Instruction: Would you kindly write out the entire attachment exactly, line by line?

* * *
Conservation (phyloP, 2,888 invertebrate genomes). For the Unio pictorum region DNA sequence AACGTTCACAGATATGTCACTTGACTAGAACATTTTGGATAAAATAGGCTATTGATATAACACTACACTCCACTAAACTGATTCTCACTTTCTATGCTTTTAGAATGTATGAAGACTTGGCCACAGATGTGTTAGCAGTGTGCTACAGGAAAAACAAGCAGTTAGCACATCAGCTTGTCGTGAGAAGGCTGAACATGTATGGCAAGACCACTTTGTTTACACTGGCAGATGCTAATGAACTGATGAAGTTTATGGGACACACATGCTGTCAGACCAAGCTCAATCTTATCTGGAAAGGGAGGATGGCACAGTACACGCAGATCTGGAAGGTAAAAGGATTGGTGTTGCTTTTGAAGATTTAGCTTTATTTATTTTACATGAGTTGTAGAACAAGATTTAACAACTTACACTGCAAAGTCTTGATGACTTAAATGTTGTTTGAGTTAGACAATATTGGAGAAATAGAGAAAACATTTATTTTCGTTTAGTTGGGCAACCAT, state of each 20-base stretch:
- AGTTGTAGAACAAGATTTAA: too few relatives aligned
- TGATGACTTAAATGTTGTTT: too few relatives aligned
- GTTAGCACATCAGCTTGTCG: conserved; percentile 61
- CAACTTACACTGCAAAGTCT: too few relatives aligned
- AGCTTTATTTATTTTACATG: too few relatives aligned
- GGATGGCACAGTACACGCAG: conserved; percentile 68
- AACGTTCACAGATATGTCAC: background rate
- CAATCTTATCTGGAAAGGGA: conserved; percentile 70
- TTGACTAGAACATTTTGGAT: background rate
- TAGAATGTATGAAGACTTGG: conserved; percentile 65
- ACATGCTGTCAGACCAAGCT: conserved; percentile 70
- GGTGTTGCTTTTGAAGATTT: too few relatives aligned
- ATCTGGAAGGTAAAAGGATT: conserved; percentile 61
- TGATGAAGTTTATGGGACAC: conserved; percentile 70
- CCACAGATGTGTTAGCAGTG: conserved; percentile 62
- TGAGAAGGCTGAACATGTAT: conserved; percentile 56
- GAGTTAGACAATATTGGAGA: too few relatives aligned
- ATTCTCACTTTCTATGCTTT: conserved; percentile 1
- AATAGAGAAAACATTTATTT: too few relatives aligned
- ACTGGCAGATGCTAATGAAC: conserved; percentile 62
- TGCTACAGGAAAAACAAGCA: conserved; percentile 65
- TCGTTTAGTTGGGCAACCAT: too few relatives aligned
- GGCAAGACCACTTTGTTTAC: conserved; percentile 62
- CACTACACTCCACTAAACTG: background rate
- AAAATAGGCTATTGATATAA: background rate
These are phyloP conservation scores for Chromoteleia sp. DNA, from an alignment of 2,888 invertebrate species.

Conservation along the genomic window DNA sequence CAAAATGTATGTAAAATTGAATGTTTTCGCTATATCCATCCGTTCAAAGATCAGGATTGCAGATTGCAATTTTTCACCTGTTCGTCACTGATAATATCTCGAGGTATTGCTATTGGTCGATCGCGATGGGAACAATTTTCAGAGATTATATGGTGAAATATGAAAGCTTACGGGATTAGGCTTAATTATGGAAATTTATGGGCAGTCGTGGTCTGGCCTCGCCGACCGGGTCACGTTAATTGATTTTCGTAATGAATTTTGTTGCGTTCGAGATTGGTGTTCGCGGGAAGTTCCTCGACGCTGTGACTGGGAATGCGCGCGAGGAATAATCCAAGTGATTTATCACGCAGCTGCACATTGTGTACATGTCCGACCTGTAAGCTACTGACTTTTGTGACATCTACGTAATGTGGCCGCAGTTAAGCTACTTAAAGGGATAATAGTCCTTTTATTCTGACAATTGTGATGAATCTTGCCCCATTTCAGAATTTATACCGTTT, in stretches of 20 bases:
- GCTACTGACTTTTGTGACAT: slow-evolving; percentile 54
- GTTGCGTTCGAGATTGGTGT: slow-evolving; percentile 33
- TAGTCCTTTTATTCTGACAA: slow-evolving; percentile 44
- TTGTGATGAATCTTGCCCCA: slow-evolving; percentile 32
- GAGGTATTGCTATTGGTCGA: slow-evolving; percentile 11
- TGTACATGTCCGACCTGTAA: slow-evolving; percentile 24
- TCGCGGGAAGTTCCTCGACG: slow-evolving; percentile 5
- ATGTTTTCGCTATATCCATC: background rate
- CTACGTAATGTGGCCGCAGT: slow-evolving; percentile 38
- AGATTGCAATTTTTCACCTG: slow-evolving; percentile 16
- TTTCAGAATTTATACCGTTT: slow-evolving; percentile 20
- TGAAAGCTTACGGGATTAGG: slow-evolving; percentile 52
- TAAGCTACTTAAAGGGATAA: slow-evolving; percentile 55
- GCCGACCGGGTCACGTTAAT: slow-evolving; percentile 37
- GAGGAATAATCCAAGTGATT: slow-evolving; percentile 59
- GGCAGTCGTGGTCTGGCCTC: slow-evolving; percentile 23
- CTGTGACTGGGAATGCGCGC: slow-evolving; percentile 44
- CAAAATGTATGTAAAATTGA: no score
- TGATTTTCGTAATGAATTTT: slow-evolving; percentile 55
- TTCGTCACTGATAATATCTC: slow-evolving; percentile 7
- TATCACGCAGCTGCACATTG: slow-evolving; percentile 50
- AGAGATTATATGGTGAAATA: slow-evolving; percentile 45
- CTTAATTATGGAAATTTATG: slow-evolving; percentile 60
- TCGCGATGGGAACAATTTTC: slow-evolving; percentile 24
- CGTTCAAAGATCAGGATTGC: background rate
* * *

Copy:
Conservation (phyloP, 2,888 invertebrate genomes). For the Unio pictorum region DNA sequence AACGTTCACAGATATGTCACTTGACTAGAACATTTTGGATAAAATAGGCTATTGATATAACACTACACTCCACTAAACTGATTCTCACTTTCTATGCTTTTAGAATGTATGAAGACTTGGCCACAGATGTGTTAGCAGTGTGCTACAGGAAAAACAAGCAGTTAGCACATCAGCTTGTCGTGAGAAGGCTGAACATGTATGGCAAGACCACTTTGTTTACACTGGCAGATGCTAATGAACTGATGAAGTTTATGGGACACACATGCTGTCAGACCAAGCTCAATCTTATCTGGAAAGGGAGGATGGCACAGTACACGCAGATCTGGAAGGTAAAAGGATTGGTGTTGCTTTTGAAGATTTAGCTTTATTTATTTTACATGAGTTGTAGAACAAGATTTAACAACTTACACTGCAAAGTCTTGATGACTTAAATGTTGTTTGAGTTAGACAATATTGGAGAAATAGAGAAAACATTTATTTTCGTTTAGTTGGGCAACCAT, state of each 20-base stretch:
- AGTTGTAGAACAAGATTTAA: too few relatives aligned
- TGATGACTTAAATGTTGTTT: too few relatives aligned
- GTTAGCACATCAGCTTGTCG: conserved; percentile 61
- CAACTTACACTGCAAAGTCT: too few relatives aligned
- AGCTTTATTTATTTTACATG: too few relatives aligned
- GGATGGCACAGTACACGCAG: conserved; percentile 68
- AACGTTCACAGATATGTCAC: background rate
- CAATCTTATCTGGAAAGGGA: conserved; percentile 70
- TTGACTAGAACATTTTGGAT: background rate
- TAGAATGTATGAAGACTTGG: conserved; percentile 65
- ACATGCTGTCAGACCAAGCT: conserved; percentile 70
- GGTGTTGCTTTTGAAGATTT: too few relatives aligned
- ATCTGGAAGGTAAAAGGATT: conserved; percentile 61
- TGATGAAGTTTATGGGACAC: conserved; percentile 70
- CCACAGATGTGTTAGCAGTG: conserved; percentile 62
- TGAGAAGGCTGAACATGTAT: conserved; percentile 56
- GAGTTAGACAATATTGGAGA: too few relatives aligned
- ATTCTCACTTTCTATGCTTT: conserved; percentile 1
- AATAGAGAAAACATTTATTT: too few relatives aligned
- ACTGGCAGATGCTAATGAAC: conserved; percentile 62
- TGCTACAGGAAAAACAAGCA: conserved; percentile 65
- TCGTTTAGTTGGGCAACCAT: too few relatives aligned
- GGCAAGACCACTTTGTTTAC: conserved; percentile 62
- CACTACACTCCACTAAACTG: background rate
- AAAATAGGCTATTGATATAA: background rate
These are phyloP conservation scores for Chromoteleia sp. DNA, from an alignment of 2,888 invertebrate species.

Conservation along the genomic window DNA sequence CAAAATGTATGTAAAATTGAATGTTTTCGCTATATCCATCCGTTCAAAGATCAGGATTGCAGATTGCAATTTTTCACCTGTTCGTCACTGATAATATCTCGAGGTATTGCTATTGGTCGATCGCGATGGGAACAATTTTCAGAGATTATATGGTGAAATATGAAAGCTTACGGGATTAGGCTTAATTATGGAAATTTATGGGCAGTCGTGGTCTGGCCTCGCCGACCGGGTCACGTTAATTGATTTTCGTAATGAATTTTGTTGCGTTCGAGATTGGTGTTCGCGGGAAGTTCCTCGACGCTGTGACTGGGAATGCGCGCGAGGAATAATCCAAGTGATTTATCACGCAGCTGCACATTGTGTACATGTCCGACCTGTAAGCTACTGACTTTTGTGACATCTACGTAATGTGGCCGCAGTTAAGCTACTTAAAGGGATAATAGTCCTTTTATTCTGACAATTGTGATGAATCTTGCCCCATTTCAGAATTTATACCGTTT, in stretches of 20 bases:
- GCTACTGACTTTTGTGACAT: slow-evolving; percentile 54
- GTTGCGTTCGAGATTGGTGT: slow-evolving; percentile 33
- TAGTCCTTTTATTCTGACAA: slow-evolving; percentile 44
- TTGTGATGAATCTTGCCCCA: slow-evolving; percentile 32
- GAGGTATTGCTATTGGTCGA: slow-evolving; percentile 11
- TGTACATGTCCGACCTGTAA: slow-evolving; percentile 24
- TCGCGGGAAGTTCCTCGACG: slow-evolving; percentile 5
- ATGTTTTCGCTATATCCATC: background rate
- CTACGTAATGTGGCCGCAGT: slow-evolving; percentile 38
- AGATTGCAATTTTTCACCTG: slow-evolving; percentile 16
- TTTCAGAATTTATACCGTTT: slow-evolving; percentile 20
- TGAAAGCTTACGGGATTAGG: slow-evolving; percentile 52
- TAAGCTACTTAAAGGGATAA: slow-evolving; percentile 55
- GCCGACCGGGTCACGTTAAT: slow-evolving; percentile 37
- GAGGAATAATCCAAGTGATT: slow-evolving; percentile 59
- GGCAGTCGTGGTCTGGCCTC: slow-evolving; percentile 23
- CTGTGACTGGGAATGCGCGC: slow-evolving; percentile 44
- CAAAATGTATGTAAAATTGA: no score
- TGATTTTCGTAATGAATTTT: slow-evolving; percentile 55
- TTCGTCACTGATAATATCTC: slow-evolving; percentile 7
- TATCACGCAGCTGCACATTG: slow-evolving; percentile 50
- AGAGATTATATGGTGAAATA: slow-evolving; percentile 45
- CTTAATTATGGAAATTTATG: slow-evolving; percentile 60
- TCGCGATGGGAACAATTTTC: slow-evolving; percentile 24
- CGTTCAAAGATCAGGATTGC: background rate